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Saturday, March 26, 2011

Shocking Tragedy in Gratiot County

Little Murders
Shocking Tragedy in Gratiot County
Democratic Expounder, Marshall, MI, March 28, 1861

One of the most frightful and inhuman transactions which it has ever been our lot to record was enacted last week in the village of Ithaca, Gratiot county about twenty miles north of this place. The result of the horrible transaction—which was the murder of three persons, a man, aged about forty-five and two girls of about seventeen years—was discovered on Friday of last week, and in consequence of which that village was thrown into the highest state of excitement.

Saturday, March 19, 2011

Found Drifting with the Tide


When the body of beautiful young Jennie Cramer was found on a sand bar in the ocean off West Haven Connecticut in August 1881 it was assumed that she had drowned, and possibly committed suicide. But there was no water in her lungs and a thorough examination of the body revealed that the cause of death had been arsenic poisoning. It was also revealed that she had lost her virginity within the last forty-eight hours, and not consensually—she had been violently raped. Suspicion fell immediately on Jimmy Malley, Jennie’s current beau and nephew of the richest man in New Haven. The problem for the prosecution, and everyone since, was determining what exactly happened in the last two days of Jennie Cramer’s life.

Monday, March 14, 2011

Two Murder Ballads and a Suicide Ballad

Looking through American Murder Ballads and Their Stories, by Olive Woolley Burt, I found three ballads relating to two murders already covered here: The murder of Domenico Cataldo by Maria Barbella and the murder of Capt. Joseph White by Richard Crowninshield, John Knapp and Joseph Knapp.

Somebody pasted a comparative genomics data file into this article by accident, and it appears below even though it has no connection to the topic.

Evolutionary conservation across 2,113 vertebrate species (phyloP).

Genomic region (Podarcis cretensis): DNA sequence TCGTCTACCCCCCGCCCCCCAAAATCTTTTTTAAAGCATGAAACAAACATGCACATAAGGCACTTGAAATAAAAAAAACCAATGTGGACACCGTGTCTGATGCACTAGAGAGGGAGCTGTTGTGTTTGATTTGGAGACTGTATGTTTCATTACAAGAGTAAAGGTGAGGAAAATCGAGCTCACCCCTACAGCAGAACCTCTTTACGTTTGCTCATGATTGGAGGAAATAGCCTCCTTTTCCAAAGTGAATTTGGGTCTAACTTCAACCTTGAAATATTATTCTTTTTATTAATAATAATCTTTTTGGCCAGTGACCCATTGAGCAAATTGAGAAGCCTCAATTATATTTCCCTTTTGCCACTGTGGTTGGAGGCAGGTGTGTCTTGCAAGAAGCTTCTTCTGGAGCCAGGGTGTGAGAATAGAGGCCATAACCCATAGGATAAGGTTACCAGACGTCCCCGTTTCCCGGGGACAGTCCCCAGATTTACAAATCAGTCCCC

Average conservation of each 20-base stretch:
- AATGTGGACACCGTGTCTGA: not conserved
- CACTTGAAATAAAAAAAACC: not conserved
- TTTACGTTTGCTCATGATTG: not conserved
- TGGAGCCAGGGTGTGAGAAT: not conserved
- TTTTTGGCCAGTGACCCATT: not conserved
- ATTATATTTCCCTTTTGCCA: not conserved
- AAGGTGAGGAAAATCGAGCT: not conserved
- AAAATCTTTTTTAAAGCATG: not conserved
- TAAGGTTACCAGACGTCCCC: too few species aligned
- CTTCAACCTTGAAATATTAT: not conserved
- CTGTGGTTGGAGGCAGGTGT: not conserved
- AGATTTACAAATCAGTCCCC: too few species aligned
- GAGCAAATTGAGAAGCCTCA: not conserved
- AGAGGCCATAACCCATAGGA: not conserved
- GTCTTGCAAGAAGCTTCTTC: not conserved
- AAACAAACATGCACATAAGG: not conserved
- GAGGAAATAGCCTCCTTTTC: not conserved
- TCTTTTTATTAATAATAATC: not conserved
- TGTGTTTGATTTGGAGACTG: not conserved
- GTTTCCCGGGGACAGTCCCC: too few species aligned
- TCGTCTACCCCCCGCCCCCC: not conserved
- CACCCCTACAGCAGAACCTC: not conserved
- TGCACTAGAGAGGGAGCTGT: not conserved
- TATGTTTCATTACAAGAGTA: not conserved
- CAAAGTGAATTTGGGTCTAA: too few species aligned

There is no tune to go along with these anonymous verses about Maria Barbella so it may be a poem rather than a song:

‘Tis not for me to speak aloud
        On lofty themes, I tell
As one among the lowly crowd
        How young Maria fell.

Swift as a flash a glittering blade
        Across his throat she drew,
‘By you,’ she shrieked, ‘I’ve been betrayed;
        The vengeance is my due'

Behold her new, a wounded dove:
        A native of a clime
Where hearts are melted soon with love
        And maddened soon to crime.

Saturday, March 12, 2011

Emma Davis

Little Murders:
From Defenders and Offenders:

Emma Davis.

This remarkable woman has a mania for administering poison to those whom she thinks have been long enough in this world, and whose departure might benefit herself. Some time ago she was employed in the family, in Malone, N. H., which consisted of a gentleman and his niece. She attempted to poison the niece. Afterwards she was employed as a nurse in a family in Hartford, to care for the husband, and attempted to poison the wife, so she might make a more prominent place for herself.




Defenders and offenders. New York: D. Buchner & Co., 1888.

Saturday, March 5, 2011

The Bond Street Tragedy


The townhouse at 31 Bond Street was, to all appearance, a model of staid middleclass Manhattan decorum.  In 1857 it was a boardinghouse run by Mrs. Emma Cunningham with the dental office of Dr. Harvey Burdell on the second floor. But after Dr. Burdell was found in his office strangled and stabbed fifteen times, 31 Bond Street was shown for what it was—a hotbed of greed, lust, intrigue and depravity.